The Himalayas of Nepal attract people from all over the world who want to tackle the earthís tallest mountains. Many people hire a trekking guide to take them on a day, week, or even month-long trek. There are numerous regions to trek in, each offering unique scenery and terrain. You can bring camping gear and make camp every night along your route, or you can stay in one of the many teahouses perched along most of the larger trails. With all these choices, a more simple choice is often overlooked. Should you hire a male or a female guide?
The bottom line is that it depends on who you would feel the most comfortable with. Iím an open person, and sometimes my interest in others is taken as sexual interest, and I worried about being alone with a man in the middle of nowhere. With a woman, I could get to know her and learn about Nepalese culture without any worry of that.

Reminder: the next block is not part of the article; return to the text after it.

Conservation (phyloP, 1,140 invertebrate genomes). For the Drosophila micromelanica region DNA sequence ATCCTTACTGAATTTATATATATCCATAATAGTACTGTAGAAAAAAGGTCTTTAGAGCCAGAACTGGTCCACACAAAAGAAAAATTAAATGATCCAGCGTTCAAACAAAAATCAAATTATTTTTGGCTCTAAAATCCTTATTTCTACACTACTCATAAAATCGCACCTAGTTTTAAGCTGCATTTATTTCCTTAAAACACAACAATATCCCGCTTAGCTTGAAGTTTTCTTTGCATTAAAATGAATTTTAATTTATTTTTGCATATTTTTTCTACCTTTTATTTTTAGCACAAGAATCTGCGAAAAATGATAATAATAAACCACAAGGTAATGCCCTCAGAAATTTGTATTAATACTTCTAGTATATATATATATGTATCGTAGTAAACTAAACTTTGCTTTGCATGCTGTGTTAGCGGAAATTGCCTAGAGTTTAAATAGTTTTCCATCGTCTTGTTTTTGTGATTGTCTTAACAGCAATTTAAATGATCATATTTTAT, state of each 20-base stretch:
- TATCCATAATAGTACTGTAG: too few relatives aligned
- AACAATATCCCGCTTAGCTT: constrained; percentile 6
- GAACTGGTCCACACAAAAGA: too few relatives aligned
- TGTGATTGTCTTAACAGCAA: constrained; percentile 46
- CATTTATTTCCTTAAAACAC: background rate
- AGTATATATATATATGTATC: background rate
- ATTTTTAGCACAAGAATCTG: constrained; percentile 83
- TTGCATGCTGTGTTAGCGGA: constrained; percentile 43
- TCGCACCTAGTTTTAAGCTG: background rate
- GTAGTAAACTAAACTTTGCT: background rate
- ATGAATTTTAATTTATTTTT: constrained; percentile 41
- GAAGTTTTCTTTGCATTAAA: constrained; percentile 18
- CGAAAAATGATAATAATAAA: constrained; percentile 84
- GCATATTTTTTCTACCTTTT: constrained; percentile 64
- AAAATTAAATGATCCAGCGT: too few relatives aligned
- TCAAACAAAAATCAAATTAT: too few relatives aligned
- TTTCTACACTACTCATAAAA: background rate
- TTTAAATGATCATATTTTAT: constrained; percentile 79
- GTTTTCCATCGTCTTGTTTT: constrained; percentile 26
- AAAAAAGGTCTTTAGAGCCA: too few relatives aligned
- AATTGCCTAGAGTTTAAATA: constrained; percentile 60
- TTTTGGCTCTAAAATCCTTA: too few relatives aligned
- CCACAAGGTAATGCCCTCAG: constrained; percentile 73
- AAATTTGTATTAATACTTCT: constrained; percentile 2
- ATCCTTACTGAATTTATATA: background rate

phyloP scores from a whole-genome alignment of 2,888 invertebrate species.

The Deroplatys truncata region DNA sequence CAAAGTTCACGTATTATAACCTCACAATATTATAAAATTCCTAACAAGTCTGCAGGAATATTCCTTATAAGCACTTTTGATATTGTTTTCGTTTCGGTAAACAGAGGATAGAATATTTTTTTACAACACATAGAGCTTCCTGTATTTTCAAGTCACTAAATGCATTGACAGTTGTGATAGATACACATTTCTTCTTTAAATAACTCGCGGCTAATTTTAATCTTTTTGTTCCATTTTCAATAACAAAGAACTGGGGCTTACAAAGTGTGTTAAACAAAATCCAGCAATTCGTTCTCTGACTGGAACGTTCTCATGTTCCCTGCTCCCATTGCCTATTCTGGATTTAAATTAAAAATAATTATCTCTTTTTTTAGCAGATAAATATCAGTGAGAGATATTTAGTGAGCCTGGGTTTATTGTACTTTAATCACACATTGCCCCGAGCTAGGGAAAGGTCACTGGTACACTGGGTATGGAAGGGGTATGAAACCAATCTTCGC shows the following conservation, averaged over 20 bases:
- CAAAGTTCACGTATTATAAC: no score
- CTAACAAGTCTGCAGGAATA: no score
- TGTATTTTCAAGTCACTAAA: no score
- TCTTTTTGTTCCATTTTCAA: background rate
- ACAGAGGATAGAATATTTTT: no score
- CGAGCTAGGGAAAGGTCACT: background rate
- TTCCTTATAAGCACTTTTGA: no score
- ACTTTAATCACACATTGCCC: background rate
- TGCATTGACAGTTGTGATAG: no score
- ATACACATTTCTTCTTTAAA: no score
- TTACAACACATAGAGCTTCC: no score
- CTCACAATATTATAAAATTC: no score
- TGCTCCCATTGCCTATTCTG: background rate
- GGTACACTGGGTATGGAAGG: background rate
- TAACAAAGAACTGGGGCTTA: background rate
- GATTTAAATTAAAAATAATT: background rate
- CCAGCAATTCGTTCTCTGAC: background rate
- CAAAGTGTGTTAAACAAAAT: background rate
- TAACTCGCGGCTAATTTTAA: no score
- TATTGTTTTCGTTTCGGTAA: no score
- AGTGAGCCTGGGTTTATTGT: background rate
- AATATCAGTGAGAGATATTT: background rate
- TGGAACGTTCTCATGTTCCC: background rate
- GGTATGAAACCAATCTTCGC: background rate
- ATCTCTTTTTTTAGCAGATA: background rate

I met Madhu for the first time the morning we left for my trek. She was a tiny woman, probably less than five feet tall. But she stronger and older than she looked, with a smile that took over her entire face. And she loved to laugh. She sang Nepalese folk songs as we hiked up steep trails of step-like rocks, and again once we settled into our rooms for the night. The first night on the trail, Madhu sang while the owner of the lodge played hand drums and the rest of us danced. She watched out for me when men hit on me, but she also taught me a phrase in Nepalese, and then told me it meant, ďI like Nepali boy,ď before roaring with laughter. She invited me to her home for lunch when we returned from trekking, and she brought me a tape with songs that she had sung while we hiked. She became a friend that I still email to this day. I donít think that I would have had the same kind of experience with a man. We were able to break down the barriers of language and race and bond over our similar experience of being women in a male-dominated world. In the end, hiring a woman guide not only made me feel more comfortable, but it allowed me to get more inside of a culture that I might have only scratched the surface of without Madhu.